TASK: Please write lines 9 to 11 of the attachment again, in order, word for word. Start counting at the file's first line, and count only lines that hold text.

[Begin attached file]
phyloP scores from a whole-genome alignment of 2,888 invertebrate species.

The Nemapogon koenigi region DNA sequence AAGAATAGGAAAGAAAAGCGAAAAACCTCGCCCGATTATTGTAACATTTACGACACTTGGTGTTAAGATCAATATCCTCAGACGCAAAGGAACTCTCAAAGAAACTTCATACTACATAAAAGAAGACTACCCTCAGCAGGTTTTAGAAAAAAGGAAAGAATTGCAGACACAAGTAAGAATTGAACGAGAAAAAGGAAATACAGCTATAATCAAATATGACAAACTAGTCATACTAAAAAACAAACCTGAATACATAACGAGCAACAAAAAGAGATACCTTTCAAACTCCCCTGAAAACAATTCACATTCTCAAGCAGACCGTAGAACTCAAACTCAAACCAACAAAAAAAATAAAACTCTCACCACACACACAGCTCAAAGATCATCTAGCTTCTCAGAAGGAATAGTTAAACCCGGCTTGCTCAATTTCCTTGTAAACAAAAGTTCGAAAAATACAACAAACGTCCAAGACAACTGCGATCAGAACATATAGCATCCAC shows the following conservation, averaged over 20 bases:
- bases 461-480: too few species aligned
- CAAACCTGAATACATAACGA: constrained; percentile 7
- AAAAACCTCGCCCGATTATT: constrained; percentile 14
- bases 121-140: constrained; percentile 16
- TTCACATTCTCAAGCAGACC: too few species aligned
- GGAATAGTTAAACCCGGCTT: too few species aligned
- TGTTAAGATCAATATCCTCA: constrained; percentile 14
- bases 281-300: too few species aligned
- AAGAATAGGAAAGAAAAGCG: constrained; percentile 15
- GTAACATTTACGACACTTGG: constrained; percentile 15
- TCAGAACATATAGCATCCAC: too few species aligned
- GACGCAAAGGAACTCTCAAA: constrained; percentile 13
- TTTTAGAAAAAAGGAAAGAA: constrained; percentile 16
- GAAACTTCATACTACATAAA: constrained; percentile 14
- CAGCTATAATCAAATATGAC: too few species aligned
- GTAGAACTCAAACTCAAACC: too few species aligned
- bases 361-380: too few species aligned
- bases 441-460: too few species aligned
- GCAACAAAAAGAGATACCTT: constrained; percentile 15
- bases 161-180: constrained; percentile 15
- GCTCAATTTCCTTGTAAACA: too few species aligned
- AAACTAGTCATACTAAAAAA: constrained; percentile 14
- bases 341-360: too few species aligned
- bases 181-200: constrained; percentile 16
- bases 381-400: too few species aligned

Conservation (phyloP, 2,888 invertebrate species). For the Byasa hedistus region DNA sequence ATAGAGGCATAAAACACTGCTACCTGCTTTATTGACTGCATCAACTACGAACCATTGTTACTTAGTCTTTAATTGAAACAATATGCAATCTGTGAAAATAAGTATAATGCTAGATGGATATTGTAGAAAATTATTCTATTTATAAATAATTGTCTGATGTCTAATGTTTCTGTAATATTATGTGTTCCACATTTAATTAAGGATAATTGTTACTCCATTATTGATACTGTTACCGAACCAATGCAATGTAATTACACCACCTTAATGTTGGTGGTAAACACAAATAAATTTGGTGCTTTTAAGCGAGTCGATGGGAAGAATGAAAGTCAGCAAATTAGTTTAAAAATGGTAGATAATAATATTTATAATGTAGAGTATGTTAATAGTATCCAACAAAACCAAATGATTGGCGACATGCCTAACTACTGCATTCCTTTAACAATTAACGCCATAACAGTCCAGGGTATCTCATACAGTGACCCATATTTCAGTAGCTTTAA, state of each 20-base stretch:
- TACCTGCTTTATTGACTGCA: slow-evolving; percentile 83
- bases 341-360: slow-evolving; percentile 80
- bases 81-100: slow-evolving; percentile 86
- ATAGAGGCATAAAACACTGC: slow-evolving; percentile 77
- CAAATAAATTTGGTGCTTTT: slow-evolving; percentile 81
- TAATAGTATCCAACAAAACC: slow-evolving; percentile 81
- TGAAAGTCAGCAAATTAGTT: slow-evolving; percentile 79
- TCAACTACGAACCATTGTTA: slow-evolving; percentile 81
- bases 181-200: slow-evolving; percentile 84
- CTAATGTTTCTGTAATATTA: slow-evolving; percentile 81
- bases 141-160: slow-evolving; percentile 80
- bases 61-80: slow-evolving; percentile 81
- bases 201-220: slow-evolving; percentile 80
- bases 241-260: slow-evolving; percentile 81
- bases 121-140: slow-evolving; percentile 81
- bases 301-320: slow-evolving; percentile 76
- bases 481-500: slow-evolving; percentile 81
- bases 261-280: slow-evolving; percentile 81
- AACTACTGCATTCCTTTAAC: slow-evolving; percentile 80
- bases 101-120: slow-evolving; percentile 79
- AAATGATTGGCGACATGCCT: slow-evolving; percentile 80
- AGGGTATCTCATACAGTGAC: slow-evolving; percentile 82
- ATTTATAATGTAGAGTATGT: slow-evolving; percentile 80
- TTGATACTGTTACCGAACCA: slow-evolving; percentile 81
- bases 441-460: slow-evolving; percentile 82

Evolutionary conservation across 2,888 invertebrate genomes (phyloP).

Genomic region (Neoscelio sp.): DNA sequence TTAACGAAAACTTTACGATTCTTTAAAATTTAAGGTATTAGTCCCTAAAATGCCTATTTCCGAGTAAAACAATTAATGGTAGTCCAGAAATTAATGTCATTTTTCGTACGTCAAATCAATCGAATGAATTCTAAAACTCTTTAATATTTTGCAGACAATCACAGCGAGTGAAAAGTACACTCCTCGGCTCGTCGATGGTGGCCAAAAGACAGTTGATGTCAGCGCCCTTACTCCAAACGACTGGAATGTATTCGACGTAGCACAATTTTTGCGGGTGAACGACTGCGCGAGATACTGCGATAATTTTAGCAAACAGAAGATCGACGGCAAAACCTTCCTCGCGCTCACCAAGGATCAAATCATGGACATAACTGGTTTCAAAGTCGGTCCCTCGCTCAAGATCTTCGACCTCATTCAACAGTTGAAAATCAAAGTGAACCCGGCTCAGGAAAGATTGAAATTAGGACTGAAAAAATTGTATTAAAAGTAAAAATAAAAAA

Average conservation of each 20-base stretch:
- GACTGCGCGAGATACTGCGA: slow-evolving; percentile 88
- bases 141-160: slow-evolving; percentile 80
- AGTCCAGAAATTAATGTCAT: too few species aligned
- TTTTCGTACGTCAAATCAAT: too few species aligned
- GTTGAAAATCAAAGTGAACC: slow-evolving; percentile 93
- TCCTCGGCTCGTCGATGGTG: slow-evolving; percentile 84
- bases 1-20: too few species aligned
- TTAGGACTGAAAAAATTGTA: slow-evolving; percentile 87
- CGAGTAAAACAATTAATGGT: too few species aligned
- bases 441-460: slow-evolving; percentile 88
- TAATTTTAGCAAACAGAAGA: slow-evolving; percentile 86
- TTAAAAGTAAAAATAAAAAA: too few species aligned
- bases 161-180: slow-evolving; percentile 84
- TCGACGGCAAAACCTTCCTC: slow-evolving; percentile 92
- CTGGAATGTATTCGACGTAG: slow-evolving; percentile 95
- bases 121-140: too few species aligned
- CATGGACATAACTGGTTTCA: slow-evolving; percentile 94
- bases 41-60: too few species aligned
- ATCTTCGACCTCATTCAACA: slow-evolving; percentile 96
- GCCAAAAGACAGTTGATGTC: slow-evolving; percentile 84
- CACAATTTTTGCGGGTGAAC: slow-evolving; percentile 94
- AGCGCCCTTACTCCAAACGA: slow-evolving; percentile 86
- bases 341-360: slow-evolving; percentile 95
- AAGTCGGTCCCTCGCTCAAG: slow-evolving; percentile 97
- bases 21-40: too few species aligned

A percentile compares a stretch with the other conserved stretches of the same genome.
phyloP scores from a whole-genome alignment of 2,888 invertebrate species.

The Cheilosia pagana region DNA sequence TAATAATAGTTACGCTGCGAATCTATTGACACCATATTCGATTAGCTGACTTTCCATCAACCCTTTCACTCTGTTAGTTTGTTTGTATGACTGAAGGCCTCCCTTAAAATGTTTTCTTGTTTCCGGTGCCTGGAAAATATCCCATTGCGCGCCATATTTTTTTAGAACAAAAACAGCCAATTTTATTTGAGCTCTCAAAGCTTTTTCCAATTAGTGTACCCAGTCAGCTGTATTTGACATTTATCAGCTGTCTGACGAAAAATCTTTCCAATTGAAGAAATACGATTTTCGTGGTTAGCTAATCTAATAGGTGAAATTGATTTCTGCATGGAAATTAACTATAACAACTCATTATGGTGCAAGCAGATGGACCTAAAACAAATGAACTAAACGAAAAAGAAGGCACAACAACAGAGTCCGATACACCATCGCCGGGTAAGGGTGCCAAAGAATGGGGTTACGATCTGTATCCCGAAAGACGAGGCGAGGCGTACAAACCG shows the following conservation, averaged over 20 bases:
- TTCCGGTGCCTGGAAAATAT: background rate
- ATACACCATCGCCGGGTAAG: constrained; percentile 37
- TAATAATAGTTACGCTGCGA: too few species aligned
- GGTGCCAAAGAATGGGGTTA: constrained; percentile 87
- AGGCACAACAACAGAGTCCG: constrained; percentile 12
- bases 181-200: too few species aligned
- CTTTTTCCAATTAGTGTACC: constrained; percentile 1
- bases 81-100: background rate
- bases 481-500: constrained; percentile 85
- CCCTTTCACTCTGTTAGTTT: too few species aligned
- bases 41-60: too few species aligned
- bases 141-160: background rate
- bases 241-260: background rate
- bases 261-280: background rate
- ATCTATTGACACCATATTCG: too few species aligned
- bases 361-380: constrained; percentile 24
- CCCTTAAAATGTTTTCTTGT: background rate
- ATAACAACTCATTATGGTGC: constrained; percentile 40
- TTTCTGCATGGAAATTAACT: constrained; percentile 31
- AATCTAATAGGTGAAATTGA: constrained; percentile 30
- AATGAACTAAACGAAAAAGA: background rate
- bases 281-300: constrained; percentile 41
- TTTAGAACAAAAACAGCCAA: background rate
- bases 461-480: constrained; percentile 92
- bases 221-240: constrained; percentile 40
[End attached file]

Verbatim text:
- TGTTAAGATCAATATCCTCA: constrained; percentile 14
- bases 281-300: too few species aligned
- AAGAATAGGAAAGAAAAGCG: constrained; percentile 15